Women Voters and Candidates Made History in Michigan’s Midterms

The midterms gave Democrats a lot to celebrate, but Michigan’s blue wave was in a class of its own. For the first time in 27 years, Democrats gained control of all three of the state’s top office—and for the first time ever, it was with an all-women ticket.

An all-woman ticket won in Michigan, bolstering Democratic victories and making history for the state in the process. (via Gretchen Whitmer on Facebook)

Michigan will soon welcome Gretchen Whitmer as governor, Jocelyn Benson as secretary of state and Dana Nessel as their attorney general. U.S. Sen. Debbie Stabenow also won a third term this November, and Democratic nominee Megan Cavanagh won a coveted seat on the Michigan Supreme Court.

Cavanagh later recounted to the Detroit Free Press what it was like breaking the news to her 12- and 9-year-old daughters: “I told them, ‘Look at what women can do. Not just me. Look at what women did last night.’”

What women did in statewide elections was only the tip of the iceberg. Thanks to women flipping two U.S. House seats, Democrats will now make up half of Michigan’s 14 member congressional delegation. The number of Democratic women in the state Senate grew from one to eight, helping to end the Republicans’ “supermajority,” and, in the state House of Representatives, non-incumbent Democratic women gained a stunning 14 seats. Had it not been for 17 years of GOP gerrymandering, even more Democratic women would have been elected, and Republican control of the state legislature would have ended. Luckily, voters approved a proposal to end gerrymandering by creating an independent commission to determine district boundaries.

Like Democrats everywhere, Whitmer and the other members of the all-women ticket were the beneficiaries of an almost unprecedented voter turnout much of it generated by contempt for Donald Trump. All told, 4.3 million voters cast ballots this year—more than in any off-year election since 1962—and in Michigan most of them were from the Democratic strongholds of Detroit, Flint, Grand Rapids, Lansing, Ann Arbor and their adjacent suburbs. Those votes were pivotal: In Detroit, where voter turnout climbed by 10 percent, Nessel received 167,000 votes; without them, she would have lost her race for attorney general by 60,000 votes.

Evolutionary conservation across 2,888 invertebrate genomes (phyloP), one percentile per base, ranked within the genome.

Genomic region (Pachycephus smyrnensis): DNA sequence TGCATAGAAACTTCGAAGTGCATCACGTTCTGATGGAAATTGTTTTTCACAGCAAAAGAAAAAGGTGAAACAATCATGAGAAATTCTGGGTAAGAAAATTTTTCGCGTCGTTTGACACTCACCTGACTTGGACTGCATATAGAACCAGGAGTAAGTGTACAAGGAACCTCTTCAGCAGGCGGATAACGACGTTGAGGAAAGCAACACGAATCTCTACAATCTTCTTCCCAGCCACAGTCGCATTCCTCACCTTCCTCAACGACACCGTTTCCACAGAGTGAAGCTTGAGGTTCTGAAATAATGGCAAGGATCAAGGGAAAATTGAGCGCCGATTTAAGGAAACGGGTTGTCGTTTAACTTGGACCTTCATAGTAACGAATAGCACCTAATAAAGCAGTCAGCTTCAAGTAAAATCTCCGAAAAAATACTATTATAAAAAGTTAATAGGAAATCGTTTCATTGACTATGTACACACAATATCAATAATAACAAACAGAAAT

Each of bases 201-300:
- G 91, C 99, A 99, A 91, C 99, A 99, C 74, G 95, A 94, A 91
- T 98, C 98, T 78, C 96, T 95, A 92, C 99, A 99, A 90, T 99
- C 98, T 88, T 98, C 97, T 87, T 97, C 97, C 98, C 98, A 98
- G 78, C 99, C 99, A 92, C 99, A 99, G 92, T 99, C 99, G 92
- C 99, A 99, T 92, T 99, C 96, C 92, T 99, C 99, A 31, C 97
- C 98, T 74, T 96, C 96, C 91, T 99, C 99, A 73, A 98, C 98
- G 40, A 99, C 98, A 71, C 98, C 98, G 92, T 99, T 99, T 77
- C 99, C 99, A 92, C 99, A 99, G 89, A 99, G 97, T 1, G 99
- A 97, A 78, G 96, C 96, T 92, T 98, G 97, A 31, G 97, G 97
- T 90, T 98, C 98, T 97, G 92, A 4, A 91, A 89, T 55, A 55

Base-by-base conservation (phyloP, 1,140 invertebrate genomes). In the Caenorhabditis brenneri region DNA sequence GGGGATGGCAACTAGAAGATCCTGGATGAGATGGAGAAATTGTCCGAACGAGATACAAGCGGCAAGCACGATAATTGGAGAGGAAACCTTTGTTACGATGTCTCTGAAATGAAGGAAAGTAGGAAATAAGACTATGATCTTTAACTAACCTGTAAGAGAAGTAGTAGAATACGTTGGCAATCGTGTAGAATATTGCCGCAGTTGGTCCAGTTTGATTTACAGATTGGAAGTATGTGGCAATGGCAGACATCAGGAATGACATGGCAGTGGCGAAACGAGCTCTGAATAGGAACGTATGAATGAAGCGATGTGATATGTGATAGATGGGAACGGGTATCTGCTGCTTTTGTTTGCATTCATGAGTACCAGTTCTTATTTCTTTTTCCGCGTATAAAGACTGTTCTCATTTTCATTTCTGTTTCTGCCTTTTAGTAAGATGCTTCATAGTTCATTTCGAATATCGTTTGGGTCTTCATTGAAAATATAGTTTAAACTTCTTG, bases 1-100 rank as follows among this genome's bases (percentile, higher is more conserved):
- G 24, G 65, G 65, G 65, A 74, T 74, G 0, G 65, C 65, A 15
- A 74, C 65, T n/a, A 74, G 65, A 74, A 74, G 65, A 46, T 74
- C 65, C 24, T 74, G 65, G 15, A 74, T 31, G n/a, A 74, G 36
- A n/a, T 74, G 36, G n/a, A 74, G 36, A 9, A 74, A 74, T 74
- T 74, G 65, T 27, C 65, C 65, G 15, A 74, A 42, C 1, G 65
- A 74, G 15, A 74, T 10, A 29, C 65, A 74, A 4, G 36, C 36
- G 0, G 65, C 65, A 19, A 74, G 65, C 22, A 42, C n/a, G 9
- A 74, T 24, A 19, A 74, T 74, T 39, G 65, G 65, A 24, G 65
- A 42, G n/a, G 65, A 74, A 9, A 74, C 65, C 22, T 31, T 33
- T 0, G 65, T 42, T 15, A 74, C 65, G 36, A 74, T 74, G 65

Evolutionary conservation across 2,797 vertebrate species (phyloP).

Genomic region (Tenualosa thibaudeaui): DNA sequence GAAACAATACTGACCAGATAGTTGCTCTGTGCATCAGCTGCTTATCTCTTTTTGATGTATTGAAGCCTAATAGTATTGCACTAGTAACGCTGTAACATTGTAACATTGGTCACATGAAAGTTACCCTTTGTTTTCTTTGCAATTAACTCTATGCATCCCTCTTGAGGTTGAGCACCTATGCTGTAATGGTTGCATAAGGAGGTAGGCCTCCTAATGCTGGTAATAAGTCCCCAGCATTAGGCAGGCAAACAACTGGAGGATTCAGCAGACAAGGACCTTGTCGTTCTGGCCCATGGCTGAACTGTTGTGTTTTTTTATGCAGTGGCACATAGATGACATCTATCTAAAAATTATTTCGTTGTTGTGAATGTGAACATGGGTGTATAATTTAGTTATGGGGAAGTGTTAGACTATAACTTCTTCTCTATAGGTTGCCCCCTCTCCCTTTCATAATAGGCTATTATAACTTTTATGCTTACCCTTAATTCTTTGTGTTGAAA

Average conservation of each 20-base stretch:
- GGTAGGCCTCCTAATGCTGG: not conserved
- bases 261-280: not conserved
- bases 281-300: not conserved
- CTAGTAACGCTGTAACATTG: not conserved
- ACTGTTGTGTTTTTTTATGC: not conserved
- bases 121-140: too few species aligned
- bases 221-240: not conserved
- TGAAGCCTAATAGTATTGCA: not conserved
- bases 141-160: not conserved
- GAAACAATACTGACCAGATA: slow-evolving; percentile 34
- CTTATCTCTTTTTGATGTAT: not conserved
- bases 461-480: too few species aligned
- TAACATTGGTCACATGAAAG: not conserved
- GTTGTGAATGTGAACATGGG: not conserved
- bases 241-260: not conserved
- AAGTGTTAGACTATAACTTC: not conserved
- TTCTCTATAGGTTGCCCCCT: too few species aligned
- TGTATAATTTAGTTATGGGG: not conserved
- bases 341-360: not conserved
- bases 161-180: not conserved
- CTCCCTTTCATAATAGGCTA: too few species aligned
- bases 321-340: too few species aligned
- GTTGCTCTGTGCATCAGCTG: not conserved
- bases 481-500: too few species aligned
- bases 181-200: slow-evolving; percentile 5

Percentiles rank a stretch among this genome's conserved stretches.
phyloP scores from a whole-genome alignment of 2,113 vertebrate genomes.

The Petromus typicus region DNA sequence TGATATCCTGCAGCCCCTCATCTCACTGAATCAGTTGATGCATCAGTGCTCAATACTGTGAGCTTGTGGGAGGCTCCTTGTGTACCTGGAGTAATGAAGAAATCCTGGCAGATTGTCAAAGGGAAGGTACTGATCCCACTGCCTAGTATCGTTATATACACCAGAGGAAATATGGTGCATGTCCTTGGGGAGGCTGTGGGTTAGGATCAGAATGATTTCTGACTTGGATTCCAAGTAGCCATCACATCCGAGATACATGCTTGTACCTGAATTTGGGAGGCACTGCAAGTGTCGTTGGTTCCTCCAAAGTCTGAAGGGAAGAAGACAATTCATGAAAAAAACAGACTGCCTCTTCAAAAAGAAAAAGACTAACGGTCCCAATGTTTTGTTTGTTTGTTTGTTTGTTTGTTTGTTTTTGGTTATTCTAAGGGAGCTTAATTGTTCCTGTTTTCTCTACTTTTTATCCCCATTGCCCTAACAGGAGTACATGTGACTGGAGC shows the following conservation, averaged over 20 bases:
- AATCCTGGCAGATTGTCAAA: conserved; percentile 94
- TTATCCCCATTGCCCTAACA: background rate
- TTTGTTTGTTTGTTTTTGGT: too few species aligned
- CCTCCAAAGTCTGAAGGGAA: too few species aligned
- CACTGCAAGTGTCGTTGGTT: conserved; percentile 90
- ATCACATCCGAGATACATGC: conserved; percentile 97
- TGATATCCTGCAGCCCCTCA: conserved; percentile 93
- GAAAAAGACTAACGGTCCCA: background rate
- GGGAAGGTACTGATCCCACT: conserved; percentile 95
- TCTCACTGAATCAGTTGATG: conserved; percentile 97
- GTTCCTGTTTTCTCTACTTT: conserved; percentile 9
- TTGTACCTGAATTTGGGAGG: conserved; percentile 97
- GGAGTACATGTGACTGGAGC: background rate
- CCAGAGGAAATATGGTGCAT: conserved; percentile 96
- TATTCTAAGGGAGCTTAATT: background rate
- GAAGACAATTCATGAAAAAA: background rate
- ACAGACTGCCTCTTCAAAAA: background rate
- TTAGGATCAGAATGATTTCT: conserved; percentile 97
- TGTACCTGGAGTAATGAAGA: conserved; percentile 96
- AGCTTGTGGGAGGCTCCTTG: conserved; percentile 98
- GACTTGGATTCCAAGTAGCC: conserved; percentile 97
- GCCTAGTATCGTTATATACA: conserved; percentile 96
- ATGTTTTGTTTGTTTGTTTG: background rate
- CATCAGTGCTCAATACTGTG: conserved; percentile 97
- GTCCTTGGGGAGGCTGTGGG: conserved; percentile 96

No one will know exactly who voted and why until the release of updated voter files, the digital databases that provide a bounty of information that raw election returns don’t. But Associated Press polling on Whitmer does offer some insights. Aside from having the advantage of being the anti-Trump, Whitmer scored points with her stance on health care, the single biggest concern of Michigan voters, education and infrastructure—particularly the state’s crumbling streets, an issue she came to own with her campaign mantra that she would “fix the damn roads.” 

At the end of the day, what enabled Whitmer to win was that she had the ingredients of what political scientist Ruy Teixeira describes as “the formula for success in the Upper Midwest.” She carried white college grads, mobilized black and other non-white voters and didn’t get completely clobbered by white non-college-educated voters. But that wasn’t all that worked to her advantage: AP’s data shows Whitmer also had strong support among self-described independents and moderates, voters earning $50,000 a year or less and women. Many, many women. Six in 10 of them backed Whitmer.

“The Midwest has always been tough for women,” said political strategist Celinda Lake, who this year was an advisor to Nessel’s campaign for attorney general. Lake has pointed out that even as men have become accustomed to women serving in Congress and state legislatures, they continue to doubt their ability to hold executive office. In that sense, Lake believes the election of women to Michigan’s top positions “could be a major breakthrough for the state and the region filling the pipeline and normalizing the idea of women office holders.”

With barely a month remaining before Whitmer takes office, memories of her history-making election will soon give way to the work of rebuilding a state in such disrepair that many of its 10 million residents don’t even have safe drinking water. If she succeeds, many Michigan parents will tell their daughters what Justice-elect Megan Cavanagh told hers: Look at what women can do!

Jim Grossfeld is a writer living a Bethesda, Maryland. He previously covered the women bolstering Michigan’s Democratic wins at The American Prospect.

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